The Society of Actuaries (SOA) Committee on Post-Retirement Needs and Risks has a number of reports from last year that offer insights into some rarely explored sides of retirement planning.
Whenever we do our simulations or come up with spending plans we always assume that the future is basically unchanged. We spend a lot of time worrying about sudden inflation or sudden stock market crashes.
I’ve slowly been coming around to the belief that once you have any reasonable asset allocation (basically any of the ones listed in White Coat Investor’s “150 portfolios better than yours”) and have a withdrawal rate that is under 5 or 6% or so…whether your plan succeeds or not is largely up to whether you are lucky at avoiding spending shocks or not. It won’t be about stock market performance or whether you’ve figured out that a 3.25% withdrawal rate is safer than 3.8%.
We spend almost no time worrying about spending shocks. Yet…
- 72% of retirees experience at least one spending shock during retirement.
- 19% of retiree experience four or more spending shocks.
- An unexpected home repair was the most common spending shock.
- An unexpected major dental expense was the second most common spending shock.
- More than one in three who experienced shocks had their assets reduced by 25% or more because of the shock.
- More than one in ten who experienced shocks had to reduce spending by 50% or more because of those shocks.
- Long-term care, divorce, and long-term help to children were the spending shocks that were hardest to adjust to.
Some of the quotes (from actual people) in the report show exactly how impossible it is to plan a bulletproof retirement:
- “In 2013 I got colon cancer…The medical cost and stuff like that was unreal. I’ve had to spend $3,900 right off the top.” (Compare that to the usual simulations that expect a constant $40,000 a year in expenses…)
- “Dental…I mean, you get into thousands of dollars sometimes and no insurance.”
- “My daughter lives alone…She was on her way to a teacher’s meeting, and she crossed the street and was hit by a car. Since then she has MS and they did not pay anything. We got nothing and now she has no job…It’s very expensive.”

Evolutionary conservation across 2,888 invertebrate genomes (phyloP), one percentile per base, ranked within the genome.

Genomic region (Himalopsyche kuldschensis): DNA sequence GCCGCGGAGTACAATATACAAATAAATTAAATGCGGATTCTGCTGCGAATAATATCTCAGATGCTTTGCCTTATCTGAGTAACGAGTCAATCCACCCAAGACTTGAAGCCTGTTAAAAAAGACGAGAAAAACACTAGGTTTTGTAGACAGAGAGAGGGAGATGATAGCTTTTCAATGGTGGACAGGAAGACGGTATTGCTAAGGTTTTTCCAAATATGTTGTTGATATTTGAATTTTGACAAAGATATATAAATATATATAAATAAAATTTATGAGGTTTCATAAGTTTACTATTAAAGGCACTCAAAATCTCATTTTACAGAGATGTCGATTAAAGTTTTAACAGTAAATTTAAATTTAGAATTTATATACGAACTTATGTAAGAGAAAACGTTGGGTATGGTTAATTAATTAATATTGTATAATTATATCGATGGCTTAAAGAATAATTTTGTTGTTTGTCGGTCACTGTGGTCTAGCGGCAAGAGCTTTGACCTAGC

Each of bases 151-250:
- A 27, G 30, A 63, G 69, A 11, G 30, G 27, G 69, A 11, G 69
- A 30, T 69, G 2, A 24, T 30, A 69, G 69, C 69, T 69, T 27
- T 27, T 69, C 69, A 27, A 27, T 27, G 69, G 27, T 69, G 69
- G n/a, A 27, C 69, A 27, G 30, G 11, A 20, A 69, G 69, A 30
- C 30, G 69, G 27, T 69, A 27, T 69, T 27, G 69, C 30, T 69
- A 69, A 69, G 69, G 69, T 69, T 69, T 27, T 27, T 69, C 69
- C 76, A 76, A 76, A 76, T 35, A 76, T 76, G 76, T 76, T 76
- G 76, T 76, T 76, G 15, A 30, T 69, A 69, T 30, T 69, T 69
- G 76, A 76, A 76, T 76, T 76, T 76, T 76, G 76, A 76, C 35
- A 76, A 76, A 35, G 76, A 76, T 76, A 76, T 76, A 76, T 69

- “House upkeep. Furnace, driveway. In the last month I have spent $2,500 on one expense, $3,600 on another. That’s in one month.”
72% of retirees experience at least one spending shock during retirement.
While there are some obvious steps all of us can take to deal with spending shocks the report makes the point over and over again that two factors conspire to make shocks hard to deal with. It is difficult for us to manage our exposure and the timing is completely unpredictable (meaning we may not have sufficient cash reserves on hand).
I came away from the report thinking a few different things:
- When looking at simulations the difference between 92% success and 96% success (just to make up two numbers) is probably meaningless when there’s a 75% chance you have some unplanned spending shock that the simulation isn’t taking into account.
- Some of the spending shocks can be planned for now that we know about them. The dental one wasn’t one I had thought of before, though it seems obvious in retrospect. Dental insurance is pretty useless — when you can even get it — and it seems like all of my grandparents had dentures, implants, and other expensive sounding dental work.
- An early retiree may have difficulty forecasting house maintenance costs if they haven’t been living in the house for a few decades already. And those costs can arrive suddenly — even in the bottom of a market crash.
- There’s just a ton of things that there’s nothing you can really plan against. Divorce happens, even for people who were happily married for decades. Children and grandchildren get into accidents. Cancer is a nearly omnipresent risk as we age.
- I think all of this underlines how much unappreciated risk people take on when they try to do leanFIRE.
Many planning tools ignore shocks. They can provide misleading results.